Brett Dennen talks A's, music video
Singer-songwriter Brett Dennen says while growing up in Northern California, households in his neighborhood were divided by color: the orange and black of the San Francisco Giants or the green and gold of the Oakland A's.
"I don't know if most A's fans want to admit this, but the Giants were the popular, high-class team and the A's were the working-class, underdog team," Dennen said. "That's why I still love them today."
The A's organization is aware of that love.
"Around the time we were thinking of shooting my next music video, my manager got an email from the A's saying they knew I was a big fan and wanted to invited me to sing 'Take Me Out to the Ballgame'," Dennen said. "That's always been a dream of mine."
At an April game versus the Texas Rangers, Dennen lived out his childhood dream and, during the seventh-inning stretch, led a sing-along at the Coliseum. He also spent a couple of hours before the game shooting the video for "Comeback Kid, (That's My Dog!)" a sports-inspired song on his latest album, "Loverboy."
Page 2 caught up with Dennen at his home in Santa Monica to talk baseball and life on the road.
You said that now, as an adult, you love the underdog nature of the A's. But what drew you to them as a kid?
"I didn't know much about baseball, but I would beg my dad to take me to Giants games because I saw people wearing their hats. It seemed like everyone rooted for the Giants. I grew up in a town called Oakdale, which was about two hours from San Francisco. But it was 20 minutes from a little town called Modesto. The A's had a farm team there called the Modesto A's and my dad realized he could take me to games that were 20 minutes away and only cost $5. So really I was a Modesto A's fan before I was an Oakland A's fan."
Do you have a favorite memory from a game?
"There is one very special moment and it goes back to my 10th birthday. Oct. 28, 1989. Back then the World Series was usually over by the second week of October. But because of the earthquake in San Francisco, the games were delayed and the series extended into my birthday. The A's ended up winning the World Series against the San Francisco Giants. On my birthday. It was the coolest birthday ever."
Who was your favorite player back then?
"Rickey Henderson. He's the 'Man of Steal.' He could do everything: hit home runs, steal bases, dazzle you with amazing catches in the outfield. He was our leadoff man. He had his signature thing where he would catch the ball and hit his hip with his glove. And he had this signature home run trot. He was always my favorite."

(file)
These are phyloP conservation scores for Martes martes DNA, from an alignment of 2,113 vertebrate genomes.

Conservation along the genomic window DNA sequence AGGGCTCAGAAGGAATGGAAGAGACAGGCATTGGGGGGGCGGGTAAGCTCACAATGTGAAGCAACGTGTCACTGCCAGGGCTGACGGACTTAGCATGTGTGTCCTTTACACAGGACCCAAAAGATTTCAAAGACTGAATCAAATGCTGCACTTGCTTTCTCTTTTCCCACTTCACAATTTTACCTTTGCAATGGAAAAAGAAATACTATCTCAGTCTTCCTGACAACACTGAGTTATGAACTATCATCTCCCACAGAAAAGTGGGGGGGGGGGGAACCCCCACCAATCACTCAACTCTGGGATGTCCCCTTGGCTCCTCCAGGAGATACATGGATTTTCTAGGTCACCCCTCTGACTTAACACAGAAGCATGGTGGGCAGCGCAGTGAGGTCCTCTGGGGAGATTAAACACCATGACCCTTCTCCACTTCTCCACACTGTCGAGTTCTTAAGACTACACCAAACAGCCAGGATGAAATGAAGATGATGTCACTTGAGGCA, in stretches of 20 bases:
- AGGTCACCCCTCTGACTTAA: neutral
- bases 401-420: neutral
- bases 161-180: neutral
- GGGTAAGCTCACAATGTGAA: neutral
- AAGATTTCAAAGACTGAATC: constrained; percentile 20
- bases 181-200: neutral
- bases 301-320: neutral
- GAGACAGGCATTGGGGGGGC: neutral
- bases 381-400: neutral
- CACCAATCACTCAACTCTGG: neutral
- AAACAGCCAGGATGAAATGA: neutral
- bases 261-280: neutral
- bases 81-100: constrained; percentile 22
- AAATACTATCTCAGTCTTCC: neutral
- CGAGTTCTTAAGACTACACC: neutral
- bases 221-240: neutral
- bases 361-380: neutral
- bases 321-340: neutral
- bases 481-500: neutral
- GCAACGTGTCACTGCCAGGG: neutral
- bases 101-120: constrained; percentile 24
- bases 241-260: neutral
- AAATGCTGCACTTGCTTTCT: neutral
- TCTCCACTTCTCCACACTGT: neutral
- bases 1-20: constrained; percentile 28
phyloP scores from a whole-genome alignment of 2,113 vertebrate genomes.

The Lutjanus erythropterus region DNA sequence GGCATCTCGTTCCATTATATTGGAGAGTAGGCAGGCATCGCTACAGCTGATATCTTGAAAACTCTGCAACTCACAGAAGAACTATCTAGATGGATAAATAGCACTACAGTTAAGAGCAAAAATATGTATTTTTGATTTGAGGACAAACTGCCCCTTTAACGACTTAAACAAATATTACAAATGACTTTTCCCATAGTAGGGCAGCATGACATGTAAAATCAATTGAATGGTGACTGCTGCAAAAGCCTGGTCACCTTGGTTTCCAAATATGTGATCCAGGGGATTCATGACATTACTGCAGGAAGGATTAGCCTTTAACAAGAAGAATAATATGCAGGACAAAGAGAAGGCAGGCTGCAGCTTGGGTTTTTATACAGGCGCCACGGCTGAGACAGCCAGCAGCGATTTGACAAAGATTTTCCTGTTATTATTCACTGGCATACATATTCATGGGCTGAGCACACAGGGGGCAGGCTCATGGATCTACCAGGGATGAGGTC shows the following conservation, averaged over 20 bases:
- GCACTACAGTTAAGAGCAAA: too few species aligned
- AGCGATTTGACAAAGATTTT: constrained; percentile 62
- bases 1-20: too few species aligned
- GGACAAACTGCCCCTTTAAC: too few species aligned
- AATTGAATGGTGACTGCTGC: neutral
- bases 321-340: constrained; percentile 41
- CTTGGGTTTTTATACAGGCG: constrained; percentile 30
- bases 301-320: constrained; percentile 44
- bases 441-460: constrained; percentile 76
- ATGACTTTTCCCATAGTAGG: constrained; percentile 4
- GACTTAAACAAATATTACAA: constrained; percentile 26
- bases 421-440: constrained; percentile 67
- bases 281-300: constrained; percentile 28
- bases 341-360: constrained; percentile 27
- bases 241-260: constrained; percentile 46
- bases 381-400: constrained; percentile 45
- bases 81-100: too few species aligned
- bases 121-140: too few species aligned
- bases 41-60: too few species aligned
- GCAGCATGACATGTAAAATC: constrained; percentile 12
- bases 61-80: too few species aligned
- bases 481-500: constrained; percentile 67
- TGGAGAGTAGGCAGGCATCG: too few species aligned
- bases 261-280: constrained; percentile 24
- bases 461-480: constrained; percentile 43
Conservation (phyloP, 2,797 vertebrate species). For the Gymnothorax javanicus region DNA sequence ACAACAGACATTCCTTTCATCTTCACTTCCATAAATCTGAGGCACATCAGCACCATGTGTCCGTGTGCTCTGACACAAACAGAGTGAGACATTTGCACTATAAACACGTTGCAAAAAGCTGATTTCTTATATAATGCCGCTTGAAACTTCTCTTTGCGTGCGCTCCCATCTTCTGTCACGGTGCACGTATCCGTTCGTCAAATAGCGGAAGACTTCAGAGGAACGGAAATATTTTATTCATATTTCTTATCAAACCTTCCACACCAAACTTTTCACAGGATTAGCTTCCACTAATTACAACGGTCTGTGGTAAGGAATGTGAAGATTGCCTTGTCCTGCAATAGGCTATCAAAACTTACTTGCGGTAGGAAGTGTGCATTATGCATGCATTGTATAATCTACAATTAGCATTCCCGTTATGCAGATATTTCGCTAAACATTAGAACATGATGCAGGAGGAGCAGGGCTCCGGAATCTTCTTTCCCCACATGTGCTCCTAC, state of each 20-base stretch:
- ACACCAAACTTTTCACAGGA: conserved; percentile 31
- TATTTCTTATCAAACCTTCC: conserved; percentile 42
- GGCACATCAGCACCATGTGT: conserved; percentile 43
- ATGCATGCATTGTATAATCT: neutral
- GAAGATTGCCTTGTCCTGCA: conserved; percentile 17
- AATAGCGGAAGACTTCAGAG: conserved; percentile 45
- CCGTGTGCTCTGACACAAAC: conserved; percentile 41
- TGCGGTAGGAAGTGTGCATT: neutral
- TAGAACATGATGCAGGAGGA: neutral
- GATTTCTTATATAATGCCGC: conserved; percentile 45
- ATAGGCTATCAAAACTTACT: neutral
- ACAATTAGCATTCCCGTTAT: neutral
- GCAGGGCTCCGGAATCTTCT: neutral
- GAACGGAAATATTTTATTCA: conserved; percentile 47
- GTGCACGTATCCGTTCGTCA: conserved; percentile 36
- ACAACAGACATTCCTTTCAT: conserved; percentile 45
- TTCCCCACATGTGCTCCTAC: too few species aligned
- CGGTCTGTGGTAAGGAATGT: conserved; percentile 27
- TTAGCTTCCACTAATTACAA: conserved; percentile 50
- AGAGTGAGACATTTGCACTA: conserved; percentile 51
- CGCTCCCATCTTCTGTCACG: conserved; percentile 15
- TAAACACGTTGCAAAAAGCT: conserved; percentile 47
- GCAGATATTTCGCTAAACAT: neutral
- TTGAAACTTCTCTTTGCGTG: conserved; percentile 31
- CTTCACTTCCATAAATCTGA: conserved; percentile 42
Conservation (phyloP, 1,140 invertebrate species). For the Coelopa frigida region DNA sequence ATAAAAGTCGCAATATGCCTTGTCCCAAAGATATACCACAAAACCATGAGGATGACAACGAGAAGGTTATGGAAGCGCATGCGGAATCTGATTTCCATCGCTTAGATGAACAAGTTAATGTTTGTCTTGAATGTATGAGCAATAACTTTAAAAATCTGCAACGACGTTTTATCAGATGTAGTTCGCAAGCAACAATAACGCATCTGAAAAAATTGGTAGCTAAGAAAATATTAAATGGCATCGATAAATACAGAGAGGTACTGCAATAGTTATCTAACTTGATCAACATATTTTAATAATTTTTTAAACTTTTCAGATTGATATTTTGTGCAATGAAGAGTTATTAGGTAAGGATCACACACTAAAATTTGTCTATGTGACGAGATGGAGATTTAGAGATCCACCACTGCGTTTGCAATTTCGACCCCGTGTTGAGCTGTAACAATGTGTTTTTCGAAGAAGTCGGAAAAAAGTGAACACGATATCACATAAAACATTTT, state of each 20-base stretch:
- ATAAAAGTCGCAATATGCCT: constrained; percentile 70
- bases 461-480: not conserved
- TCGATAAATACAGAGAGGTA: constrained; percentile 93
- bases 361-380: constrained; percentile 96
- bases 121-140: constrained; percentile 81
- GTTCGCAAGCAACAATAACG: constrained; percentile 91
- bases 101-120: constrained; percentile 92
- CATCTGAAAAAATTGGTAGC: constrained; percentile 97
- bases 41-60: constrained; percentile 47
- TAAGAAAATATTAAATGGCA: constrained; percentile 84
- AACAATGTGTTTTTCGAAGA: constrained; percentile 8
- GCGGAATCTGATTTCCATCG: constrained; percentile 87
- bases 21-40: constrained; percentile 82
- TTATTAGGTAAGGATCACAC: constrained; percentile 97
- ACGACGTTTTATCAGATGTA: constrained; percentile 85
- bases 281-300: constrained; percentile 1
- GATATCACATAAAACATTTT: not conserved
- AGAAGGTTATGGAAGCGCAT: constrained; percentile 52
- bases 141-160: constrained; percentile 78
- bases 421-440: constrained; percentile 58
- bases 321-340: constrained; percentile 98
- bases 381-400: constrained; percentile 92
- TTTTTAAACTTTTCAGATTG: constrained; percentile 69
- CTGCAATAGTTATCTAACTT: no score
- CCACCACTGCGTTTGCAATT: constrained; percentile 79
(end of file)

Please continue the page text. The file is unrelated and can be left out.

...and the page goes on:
The A's offered you the opportunity to sing 'Take Me Out' or the national anthem. How'd you choose?
"I've always been afraid of singing the national anthem because I think it is the most difficult song in the English language to sing. 'Take Me Out' is more my style. It's a sing-along, shout at the top-of-your-lungs kinda song. Other teams have asked me to sing it, but I always turned them down because I knew someday I would get to sing it for the A's. I always wanted to be recognized as an A's fan and let the world know that's my team. So getting to sing and be a part of the team, that's a lifelong dream come true."
When did you shoot the video?
"The A's let us come to the park early and fool around and go behind the scenes. The video starts with the A's and I think, even if you don't know the team, you get the picture of what they're like. They may not be as glamorous as the other teams, but they're hardworking and successful."
Did they give you good seats for the game?
"They let us sit on the diamond level behind home plate and gave us food and drinks. It was so cool. They played my music during the game and an interviewer came down to my seat and interviewed me on the JumboTron. My mom is a huge A's fan and was sitting next to me. She was overwhelmed with how kindly they treated her. She said she felt like a movie star."
Did the A's win?
"No. But that's OK. That's baseball. Wins matter, but the season is what really matters. Baseball is a long grind. You win some and you lose some."
Is the life of a touring musician similar?
"It's very similar. You have fans rooting for you and sometimes you're trying to win them over. You have good nights and bad nights. But in music, you never have to play for an opposing team's fans. I've never walked out, done what I do best and been booed for it. That would be tough."
Was there a particular team or story that inspired 'Comeback Kid'?
"I was thinking about a slugger in a slump or a boxer who is getting older and has to train hard to stay on top. But I didn't want it to be only about sports. I didn't think people would be interested. You have to be a really good writer to tell a sports story anyone can relate to. So I made it personal. The chorus is about anyone, but the verses are about loss and grief and getting older and not being able to live up to the praise and accomplishments you had when you were younger. It's about trying to stay relevant and get back to that feeling you had when you were younger and had people rooting for you. Anyone can relate to that."
Alyssa Roenigk is a senior writer for ESPN The Magazine. To read more about Dennen, check out his website.
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